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Is there any evidence based rationale for using a Merrifield Chiropractor?

Is there any evidence based rationale for using a Merrifield Chiropractor?

Soft tissue musculoskeletal injuries and pain are an epidemic. They include back and neck pain, and headache from neck injury, and are the largest and most costly type of claim for employees, workers’ compensation insurers and automobile insurers in the western world. They also account for the lion’s share of chiropractic care center in Merrifield. Despite the fact that Merrifield VA chiropractic doctors believe chiropractic care has far-reaching beneficial effects throughout the body and that it promotes wellness in addition to providing pain relief, the fact is that most patients seek chiropractic care for musculoskeletal injuries. This is not all that surprising however over the last few decades; a huge body of research has provided overwhelming evidence that chiropractic care is ideal for these injuries.

                As a result the U.S. Department of Health and Human Services and numerous government agencies abroad have issued guidelines that recommend chiropractic care for both acute and chronic back pain. In addition, recent legislation in the United States has provided coverage of chiropractic care for all active duty military personnel and will add chiropractic doctors within and throughout the military health care system. Even more recently, Congress mandated that chiropractic care be available for our veterans, and is slowly being implemented by the Department of Veterans Affairs.

                Along the same path, the worker’s compensation system in Ontario, Canada some years ago adopted guidelines for care of back pain that support all major chiropractic methods of care including spinal manipulation (also called adjustments), exercise, and return to normal activities as opposed to bed rest. In Ontario, chiropractic care has been paid for not only by the government’s general health care plan, but also under car insurance benefits under their workers’ compensation plan since the 1970’s.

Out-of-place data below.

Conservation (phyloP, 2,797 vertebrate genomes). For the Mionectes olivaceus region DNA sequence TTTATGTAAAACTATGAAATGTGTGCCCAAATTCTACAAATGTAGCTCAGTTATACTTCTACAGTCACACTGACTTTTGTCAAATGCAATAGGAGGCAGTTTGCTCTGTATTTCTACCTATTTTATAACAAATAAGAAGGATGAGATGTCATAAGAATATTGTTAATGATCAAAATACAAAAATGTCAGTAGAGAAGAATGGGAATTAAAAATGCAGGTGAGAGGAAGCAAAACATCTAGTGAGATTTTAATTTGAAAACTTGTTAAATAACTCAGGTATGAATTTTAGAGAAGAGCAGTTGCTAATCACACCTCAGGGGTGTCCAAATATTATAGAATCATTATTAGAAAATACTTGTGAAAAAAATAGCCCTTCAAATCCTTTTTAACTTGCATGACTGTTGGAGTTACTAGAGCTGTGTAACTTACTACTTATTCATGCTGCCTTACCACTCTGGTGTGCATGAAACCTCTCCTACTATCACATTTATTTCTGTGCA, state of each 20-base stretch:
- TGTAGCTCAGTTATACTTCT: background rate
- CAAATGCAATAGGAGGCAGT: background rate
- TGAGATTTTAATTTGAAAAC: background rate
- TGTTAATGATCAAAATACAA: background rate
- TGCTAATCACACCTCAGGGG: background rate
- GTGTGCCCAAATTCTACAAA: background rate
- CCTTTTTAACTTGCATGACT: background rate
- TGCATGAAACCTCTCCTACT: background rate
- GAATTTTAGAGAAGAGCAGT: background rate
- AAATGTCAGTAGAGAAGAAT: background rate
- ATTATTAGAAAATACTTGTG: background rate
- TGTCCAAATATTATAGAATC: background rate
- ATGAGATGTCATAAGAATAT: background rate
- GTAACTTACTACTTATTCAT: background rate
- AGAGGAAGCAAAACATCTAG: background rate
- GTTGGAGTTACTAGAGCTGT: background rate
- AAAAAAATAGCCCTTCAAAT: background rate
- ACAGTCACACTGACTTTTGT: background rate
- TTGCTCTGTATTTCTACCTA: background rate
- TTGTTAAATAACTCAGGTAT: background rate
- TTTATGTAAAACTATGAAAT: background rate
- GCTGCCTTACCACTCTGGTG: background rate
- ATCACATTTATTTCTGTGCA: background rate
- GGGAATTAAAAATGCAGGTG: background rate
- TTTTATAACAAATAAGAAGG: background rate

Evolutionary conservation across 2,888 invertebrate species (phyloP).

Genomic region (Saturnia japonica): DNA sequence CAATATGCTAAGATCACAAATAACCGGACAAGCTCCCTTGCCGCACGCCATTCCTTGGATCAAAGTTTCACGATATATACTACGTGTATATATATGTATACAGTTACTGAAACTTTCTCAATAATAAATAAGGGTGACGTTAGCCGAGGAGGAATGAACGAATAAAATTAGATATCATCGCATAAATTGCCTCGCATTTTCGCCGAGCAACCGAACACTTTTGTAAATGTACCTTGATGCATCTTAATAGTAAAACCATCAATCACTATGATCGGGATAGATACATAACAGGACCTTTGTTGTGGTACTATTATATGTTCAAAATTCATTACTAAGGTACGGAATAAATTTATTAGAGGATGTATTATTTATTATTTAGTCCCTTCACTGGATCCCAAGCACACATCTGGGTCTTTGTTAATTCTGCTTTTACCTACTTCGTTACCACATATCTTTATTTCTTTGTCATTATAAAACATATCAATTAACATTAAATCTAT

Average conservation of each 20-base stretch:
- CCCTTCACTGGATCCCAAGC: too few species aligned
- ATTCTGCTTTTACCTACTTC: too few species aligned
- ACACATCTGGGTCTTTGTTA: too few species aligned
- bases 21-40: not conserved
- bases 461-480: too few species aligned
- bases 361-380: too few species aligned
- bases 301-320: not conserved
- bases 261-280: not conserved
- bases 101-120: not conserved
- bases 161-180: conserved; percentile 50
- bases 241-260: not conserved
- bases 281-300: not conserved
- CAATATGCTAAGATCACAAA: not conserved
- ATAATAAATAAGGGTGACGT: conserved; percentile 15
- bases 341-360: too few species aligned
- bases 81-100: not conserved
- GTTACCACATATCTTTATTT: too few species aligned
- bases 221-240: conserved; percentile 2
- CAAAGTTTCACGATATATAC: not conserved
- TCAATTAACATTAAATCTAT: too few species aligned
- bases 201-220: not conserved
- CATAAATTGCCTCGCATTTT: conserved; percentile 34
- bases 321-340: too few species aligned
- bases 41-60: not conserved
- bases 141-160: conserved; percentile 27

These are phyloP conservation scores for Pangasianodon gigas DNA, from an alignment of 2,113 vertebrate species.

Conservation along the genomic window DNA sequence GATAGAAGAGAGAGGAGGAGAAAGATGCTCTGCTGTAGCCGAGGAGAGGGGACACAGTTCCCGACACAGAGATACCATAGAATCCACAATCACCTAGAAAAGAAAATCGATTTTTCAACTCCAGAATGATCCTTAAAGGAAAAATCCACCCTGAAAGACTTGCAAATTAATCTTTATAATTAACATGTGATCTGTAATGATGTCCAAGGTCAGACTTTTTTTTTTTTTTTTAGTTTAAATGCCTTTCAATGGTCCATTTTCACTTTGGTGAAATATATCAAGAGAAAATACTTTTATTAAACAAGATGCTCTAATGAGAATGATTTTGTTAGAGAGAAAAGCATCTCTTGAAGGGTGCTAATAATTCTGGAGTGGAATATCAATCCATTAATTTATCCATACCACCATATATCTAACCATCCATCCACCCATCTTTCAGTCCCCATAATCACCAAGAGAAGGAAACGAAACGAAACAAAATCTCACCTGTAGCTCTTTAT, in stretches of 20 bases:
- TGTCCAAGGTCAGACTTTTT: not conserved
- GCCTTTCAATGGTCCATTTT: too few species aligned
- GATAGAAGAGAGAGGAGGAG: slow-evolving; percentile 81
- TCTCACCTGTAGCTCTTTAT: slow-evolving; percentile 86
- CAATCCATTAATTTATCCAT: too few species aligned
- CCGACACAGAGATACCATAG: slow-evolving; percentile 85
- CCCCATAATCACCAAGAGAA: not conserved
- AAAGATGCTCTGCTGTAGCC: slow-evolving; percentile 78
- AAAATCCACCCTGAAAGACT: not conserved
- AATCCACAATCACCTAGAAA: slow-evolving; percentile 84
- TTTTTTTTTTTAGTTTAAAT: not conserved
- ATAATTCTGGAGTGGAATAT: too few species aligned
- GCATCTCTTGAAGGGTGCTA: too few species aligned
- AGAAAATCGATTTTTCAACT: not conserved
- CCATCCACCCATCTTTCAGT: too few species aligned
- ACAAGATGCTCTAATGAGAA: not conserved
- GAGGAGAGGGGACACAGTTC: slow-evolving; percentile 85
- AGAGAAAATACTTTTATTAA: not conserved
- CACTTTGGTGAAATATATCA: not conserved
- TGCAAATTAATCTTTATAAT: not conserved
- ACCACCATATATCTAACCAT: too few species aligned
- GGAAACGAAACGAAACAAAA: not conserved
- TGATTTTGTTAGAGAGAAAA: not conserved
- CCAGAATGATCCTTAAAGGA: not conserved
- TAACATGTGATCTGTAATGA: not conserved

Ontario has the largest industrial base in Canada. Their Workplace Safety and Insurance Board (WSIB) covers all workers’ compensation claims there and is one of the largest workers’ compensation authorities in the world. While they already covered chiropractic care, they wanted to know what type of care was best for back injuries. They established a multidisciplinary panel of experts from various health professions to review all the literature and produce an evidenced-based program of care for acute back injuries. Then they tested the plans for six months and developed a final plan of care for both acute and sub-acute phases. They defined acute as within four weeks of injury and sub-acute as weeks 5-12. Then they did a separate but similar undertaking for chronic low back pain that persists more than 12 weeks.

                For the acute phase they recommended care consistent with the scientific evidence and chiropractic management. TO heal the injury they recommended spinal manipulation or mobilization, instruction in and supervision of exercises, encouraging the activities of daily living, and patient reassurance. For pain relief they suggest non-prescription pain medications like aspirin, but only as a temporary measure in conjunction with other pain relief methods like heat/ice and manipulation/mobilization.

                For the sub-acute phase the recommendations are similar with a greater emphasis on a program of exercise focusing on strength, flexibility, and return to job function. For either the acute or sub-acute phase a host of treatments were not recommended, including prolonged or total bed-rest, biofeedback, magnet therapy, and others.

                For the chronic phase the report on the literature review found manipulation and exercise effective, but not pain medications. In addition, because by the time pain gets chronic, there are often social or psychological issues with it, they found psychologically based techniques (cognitive-behavioral, or relaxation) typically combined with exercise to be effective.

                The chiropractic approach to back pain is clearly supported by the scientific literature and by government panels. Yet an amazing number of people still suffer with back pain, taking pain pills daily or even resorting to surgery without trying chiropractic.

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